In 448 pages, one of my favourite authors, Orson Scott Card, explores the life of Moses, life in Egypt, the Israelites slavery accounts and his adoption into one of the most powerful families – the one of the pharaoh.
This was quite an interesting read. Did you know that Moses stuttered? Did you know that his real mother breastfed him and taught him the language of the slaves? Did you know that the princess adopted the boy she found in the river to consolidate her power and said that the River God gifted her an heir? Did you know that instead of killing off the offspring of the Israelites as a form of population control, the Egyptians asked them to put them in a boat in a river and if they topped over and died it was the will of the Gods?
What about the fact that the priests had such a great power and were involved in politics and that the only way that Pharaohs could escape them was to declare themselves Gods?
It was a good book. Initially created as a play for Broadway, the script was taken and converted into a book to be read alongside other biblical stories like Sarah (Women of Genesis, Book 1) By Orson Scott Card and Rebekah (Women of Genesis) (Book 2) – Orson Scott Card
Nationally renowned author Orson Scott Card brings new insights to an age-old story. His creative fictionalization of the events of scripture and history lends a fresh and fascinating perspective. But this is more than just an entertaining tale. ‘My effort is to make sure that those who read this story emerge with an understanding of how good people struggle with each other and with their understanding of God’s will as they try to make some decent use of their years of life,’ writes Card. It’s a message as timely today as it was when Moses led Israel to freedom more than two millennia ago.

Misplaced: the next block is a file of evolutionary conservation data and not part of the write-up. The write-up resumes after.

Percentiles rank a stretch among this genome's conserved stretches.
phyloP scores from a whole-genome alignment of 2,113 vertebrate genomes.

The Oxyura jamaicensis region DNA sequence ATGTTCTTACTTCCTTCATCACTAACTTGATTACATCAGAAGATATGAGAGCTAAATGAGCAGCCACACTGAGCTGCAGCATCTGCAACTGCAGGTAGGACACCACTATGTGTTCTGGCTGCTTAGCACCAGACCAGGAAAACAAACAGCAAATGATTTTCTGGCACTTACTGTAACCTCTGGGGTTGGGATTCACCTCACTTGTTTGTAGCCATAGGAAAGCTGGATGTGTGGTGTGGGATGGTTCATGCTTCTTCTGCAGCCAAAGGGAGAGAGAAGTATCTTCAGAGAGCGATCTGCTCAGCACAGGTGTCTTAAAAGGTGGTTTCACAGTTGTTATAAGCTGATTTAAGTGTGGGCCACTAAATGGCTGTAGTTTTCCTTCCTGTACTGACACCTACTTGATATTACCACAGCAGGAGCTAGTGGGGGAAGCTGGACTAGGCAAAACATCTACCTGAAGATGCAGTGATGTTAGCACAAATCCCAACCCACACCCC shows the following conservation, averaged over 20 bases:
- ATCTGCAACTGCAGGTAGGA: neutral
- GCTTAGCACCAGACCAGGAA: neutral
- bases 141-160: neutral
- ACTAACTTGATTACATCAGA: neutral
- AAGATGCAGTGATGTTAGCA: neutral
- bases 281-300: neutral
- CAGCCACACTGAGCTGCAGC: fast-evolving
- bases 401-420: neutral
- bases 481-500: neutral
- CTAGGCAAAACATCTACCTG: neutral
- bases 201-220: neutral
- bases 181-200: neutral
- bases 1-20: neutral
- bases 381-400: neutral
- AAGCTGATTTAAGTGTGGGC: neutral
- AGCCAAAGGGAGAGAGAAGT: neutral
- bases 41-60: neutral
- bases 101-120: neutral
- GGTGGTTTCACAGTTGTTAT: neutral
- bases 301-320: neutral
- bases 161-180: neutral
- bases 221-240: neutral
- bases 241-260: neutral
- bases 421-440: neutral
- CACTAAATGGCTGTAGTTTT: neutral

I especially enjoyed the first half of this book. It is fun watching as the far-from-perfect Moses grows up in privilege and luxury, ignoring his conscious and making grand plans for his future, all of which inevitably come tumbling down. Card’s portrayal of this part of Moses’ life (which very little is known about in history or legend) rings true and helps flesh out and give perspective to the more spectacular parts of his life. His exile and time of learning of God and courting Zeforah are also extremely well done, as Card brings his skills for creating intimately knowable characters to the fore. I was less impressed with the final 1/3 of the book, as God reveals himself to Moses and the miracles commence. Partly because this part of the book is already so familiar, but also because the book becomes a bit rushed feeling, and the drama of character interactions is put aside for the heavy action of Israel’s being freed.
In the end, this is more than just an enjoyable novel. It also provides a new perspective about the stories in Exodus, as well as inducing the reader to really think about the people behind these ancient stories. Additionally, it serves as an educational tool for those not familiar with the beliefs of the LDS about the story of Moses, something that I didn’t realize differed from the Biblical accounts. I’ll have to go back and do some reading of the primary sources now in order to tell exactly which parts of this came from the Bible, which from the Book of Mormon, and which from Card’s imagination.